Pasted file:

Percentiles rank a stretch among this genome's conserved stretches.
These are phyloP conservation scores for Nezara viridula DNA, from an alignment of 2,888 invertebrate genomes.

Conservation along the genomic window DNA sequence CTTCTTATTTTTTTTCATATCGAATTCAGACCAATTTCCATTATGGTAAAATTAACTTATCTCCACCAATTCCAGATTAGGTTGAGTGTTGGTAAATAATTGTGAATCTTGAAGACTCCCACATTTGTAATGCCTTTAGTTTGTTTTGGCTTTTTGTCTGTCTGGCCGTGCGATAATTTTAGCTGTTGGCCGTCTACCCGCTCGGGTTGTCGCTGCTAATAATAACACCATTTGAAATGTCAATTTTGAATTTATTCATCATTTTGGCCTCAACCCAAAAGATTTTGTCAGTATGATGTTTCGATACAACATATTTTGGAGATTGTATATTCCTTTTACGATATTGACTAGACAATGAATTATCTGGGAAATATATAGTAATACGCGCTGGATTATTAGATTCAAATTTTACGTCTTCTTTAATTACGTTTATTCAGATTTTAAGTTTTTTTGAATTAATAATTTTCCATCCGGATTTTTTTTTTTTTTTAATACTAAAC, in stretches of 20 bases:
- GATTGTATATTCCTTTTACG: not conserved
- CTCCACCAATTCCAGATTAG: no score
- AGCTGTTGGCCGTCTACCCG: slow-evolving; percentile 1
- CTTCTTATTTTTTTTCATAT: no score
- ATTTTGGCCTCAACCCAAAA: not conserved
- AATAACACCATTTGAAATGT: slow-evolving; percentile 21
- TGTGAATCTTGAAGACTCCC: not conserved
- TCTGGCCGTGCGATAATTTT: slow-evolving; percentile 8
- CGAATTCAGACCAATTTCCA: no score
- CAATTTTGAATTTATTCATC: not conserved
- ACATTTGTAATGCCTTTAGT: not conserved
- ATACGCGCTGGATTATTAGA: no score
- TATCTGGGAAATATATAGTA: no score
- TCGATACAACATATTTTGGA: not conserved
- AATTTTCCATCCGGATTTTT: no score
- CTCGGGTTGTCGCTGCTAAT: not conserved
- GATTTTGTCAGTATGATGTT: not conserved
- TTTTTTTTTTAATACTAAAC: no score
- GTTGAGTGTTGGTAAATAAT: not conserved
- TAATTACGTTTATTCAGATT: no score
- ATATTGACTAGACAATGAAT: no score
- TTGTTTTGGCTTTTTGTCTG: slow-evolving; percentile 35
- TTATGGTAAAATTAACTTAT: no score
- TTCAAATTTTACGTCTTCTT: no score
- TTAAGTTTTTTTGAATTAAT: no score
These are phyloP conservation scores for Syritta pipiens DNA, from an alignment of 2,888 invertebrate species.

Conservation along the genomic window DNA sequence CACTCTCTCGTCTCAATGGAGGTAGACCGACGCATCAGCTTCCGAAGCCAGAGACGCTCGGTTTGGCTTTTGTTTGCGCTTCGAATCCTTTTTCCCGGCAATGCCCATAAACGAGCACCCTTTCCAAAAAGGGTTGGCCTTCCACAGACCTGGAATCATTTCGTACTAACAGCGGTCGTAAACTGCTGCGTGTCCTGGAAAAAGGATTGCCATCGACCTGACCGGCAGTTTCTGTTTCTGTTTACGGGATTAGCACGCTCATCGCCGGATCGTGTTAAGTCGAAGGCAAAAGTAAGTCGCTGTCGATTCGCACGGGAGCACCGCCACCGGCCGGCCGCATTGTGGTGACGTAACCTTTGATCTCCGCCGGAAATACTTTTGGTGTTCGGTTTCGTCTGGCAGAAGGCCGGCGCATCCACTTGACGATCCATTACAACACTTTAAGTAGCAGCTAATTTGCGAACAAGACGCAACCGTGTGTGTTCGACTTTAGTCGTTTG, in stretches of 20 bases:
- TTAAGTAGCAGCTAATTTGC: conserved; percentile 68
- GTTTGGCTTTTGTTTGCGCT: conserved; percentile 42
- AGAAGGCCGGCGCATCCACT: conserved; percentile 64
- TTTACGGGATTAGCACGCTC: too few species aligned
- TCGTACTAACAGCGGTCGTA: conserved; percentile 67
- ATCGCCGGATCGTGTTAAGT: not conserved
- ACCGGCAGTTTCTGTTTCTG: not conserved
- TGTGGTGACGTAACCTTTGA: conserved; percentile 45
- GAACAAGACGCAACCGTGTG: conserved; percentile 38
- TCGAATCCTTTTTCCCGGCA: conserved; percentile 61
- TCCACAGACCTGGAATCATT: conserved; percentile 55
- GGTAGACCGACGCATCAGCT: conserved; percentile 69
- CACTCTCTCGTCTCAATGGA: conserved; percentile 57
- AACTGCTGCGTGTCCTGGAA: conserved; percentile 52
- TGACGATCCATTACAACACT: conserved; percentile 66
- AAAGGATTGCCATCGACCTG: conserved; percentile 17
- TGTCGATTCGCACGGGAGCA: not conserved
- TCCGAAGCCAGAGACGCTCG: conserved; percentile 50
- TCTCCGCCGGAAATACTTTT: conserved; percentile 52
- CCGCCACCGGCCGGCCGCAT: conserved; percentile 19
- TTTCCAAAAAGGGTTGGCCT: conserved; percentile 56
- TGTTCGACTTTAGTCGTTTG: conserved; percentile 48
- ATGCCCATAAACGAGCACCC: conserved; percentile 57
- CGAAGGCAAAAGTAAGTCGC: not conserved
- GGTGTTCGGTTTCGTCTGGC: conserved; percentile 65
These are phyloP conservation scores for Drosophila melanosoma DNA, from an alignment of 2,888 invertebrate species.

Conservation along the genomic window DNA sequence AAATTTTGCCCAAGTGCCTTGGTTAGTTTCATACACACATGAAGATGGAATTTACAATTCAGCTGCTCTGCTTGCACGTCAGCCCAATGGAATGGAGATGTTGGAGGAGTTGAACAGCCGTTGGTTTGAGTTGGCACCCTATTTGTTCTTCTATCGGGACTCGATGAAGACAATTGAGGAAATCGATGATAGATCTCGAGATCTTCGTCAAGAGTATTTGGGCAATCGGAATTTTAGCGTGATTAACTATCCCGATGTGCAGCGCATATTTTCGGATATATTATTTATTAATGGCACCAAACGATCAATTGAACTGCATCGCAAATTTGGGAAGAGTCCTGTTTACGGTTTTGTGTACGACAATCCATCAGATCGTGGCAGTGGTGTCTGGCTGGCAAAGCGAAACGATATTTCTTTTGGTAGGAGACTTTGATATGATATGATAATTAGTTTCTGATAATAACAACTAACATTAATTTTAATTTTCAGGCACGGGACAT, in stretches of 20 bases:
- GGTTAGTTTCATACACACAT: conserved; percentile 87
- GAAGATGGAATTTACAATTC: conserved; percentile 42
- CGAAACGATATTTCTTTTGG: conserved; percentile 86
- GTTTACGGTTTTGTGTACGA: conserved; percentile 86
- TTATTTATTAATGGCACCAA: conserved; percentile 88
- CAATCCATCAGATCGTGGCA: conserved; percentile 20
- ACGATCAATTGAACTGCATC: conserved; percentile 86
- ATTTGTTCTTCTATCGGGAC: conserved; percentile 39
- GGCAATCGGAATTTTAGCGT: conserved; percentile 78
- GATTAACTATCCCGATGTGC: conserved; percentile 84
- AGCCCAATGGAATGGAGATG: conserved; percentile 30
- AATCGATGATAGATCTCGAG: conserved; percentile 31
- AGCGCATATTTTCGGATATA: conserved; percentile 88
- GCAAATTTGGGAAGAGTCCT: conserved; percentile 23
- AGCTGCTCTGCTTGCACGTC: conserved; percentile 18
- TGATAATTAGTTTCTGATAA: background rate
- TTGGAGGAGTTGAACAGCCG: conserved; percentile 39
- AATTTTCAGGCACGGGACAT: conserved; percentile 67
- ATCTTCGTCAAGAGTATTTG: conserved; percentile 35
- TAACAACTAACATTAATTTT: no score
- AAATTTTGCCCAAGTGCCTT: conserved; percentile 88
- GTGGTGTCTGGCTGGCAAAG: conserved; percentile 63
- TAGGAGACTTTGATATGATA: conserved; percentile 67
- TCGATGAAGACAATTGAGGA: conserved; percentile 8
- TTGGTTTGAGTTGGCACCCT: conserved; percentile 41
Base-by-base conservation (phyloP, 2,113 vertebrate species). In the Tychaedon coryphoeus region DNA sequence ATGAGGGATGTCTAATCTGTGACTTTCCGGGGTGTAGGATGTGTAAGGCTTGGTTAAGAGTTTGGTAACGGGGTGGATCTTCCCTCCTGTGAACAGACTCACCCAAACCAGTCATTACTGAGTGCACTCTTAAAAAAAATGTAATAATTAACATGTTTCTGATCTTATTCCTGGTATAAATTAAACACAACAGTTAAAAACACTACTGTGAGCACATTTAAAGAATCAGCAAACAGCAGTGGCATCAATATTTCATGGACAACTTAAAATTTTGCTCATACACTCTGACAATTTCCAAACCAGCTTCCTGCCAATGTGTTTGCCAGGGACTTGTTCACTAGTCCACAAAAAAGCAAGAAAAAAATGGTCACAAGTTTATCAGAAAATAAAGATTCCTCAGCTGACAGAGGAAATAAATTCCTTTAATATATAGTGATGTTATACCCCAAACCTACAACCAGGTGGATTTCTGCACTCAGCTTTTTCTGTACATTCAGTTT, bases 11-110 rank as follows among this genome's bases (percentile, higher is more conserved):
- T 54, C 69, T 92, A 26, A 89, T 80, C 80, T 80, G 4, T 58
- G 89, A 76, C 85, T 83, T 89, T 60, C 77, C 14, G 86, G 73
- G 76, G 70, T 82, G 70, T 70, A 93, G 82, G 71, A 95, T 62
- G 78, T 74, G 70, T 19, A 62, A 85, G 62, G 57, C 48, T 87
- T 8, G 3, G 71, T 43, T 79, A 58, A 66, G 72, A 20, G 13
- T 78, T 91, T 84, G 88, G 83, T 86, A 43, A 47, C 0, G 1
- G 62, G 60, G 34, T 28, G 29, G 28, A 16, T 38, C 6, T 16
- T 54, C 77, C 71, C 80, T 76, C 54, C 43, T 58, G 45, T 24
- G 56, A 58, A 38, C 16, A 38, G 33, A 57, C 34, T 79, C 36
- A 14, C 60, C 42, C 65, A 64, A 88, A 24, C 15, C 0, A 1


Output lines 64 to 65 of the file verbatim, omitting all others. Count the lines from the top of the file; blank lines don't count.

- ACGATCAATTGAACTGCATC: conserved; percentile 86
- ATTTGTTCTTCTATCGGGAC: conserved; percentile 39